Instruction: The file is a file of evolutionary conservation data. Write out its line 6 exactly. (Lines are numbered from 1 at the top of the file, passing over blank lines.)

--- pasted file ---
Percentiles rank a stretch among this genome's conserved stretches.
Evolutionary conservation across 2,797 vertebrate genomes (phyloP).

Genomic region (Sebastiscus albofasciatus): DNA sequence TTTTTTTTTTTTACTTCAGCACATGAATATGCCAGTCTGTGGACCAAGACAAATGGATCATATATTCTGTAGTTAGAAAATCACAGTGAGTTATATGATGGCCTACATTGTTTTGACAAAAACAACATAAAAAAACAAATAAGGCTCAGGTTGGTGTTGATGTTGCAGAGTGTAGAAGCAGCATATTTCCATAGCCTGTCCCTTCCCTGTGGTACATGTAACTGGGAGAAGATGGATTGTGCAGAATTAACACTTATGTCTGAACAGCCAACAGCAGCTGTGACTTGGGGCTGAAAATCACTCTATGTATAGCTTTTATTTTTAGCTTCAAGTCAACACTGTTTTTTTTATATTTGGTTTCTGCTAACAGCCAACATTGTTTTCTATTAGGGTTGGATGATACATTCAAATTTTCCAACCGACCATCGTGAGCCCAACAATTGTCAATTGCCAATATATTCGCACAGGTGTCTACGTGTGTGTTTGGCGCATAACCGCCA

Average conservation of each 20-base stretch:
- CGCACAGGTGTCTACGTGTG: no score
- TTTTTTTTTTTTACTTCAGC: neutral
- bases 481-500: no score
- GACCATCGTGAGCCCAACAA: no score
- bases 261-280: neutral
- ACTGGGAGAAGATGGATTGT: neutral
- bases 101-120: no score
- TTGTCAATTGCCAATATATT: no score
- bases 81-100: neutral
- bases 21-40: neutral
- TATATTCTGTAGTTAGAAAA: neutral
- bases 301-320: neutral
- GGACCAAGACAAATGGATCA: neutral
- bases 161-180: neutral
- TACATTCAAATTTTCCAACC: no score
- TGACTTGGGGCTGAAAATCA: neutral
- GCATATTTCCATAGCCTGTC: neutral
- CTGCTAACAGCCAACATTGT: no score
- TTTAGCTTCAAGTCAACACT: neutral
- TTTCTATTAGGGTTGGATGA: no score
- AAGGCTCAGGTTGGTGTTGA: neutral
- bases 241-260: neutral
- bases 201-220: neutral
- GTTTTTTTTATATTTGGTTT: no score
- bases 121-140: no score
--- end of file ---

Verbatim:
- TTTTTTTTTTTTACTTCAGC: neutral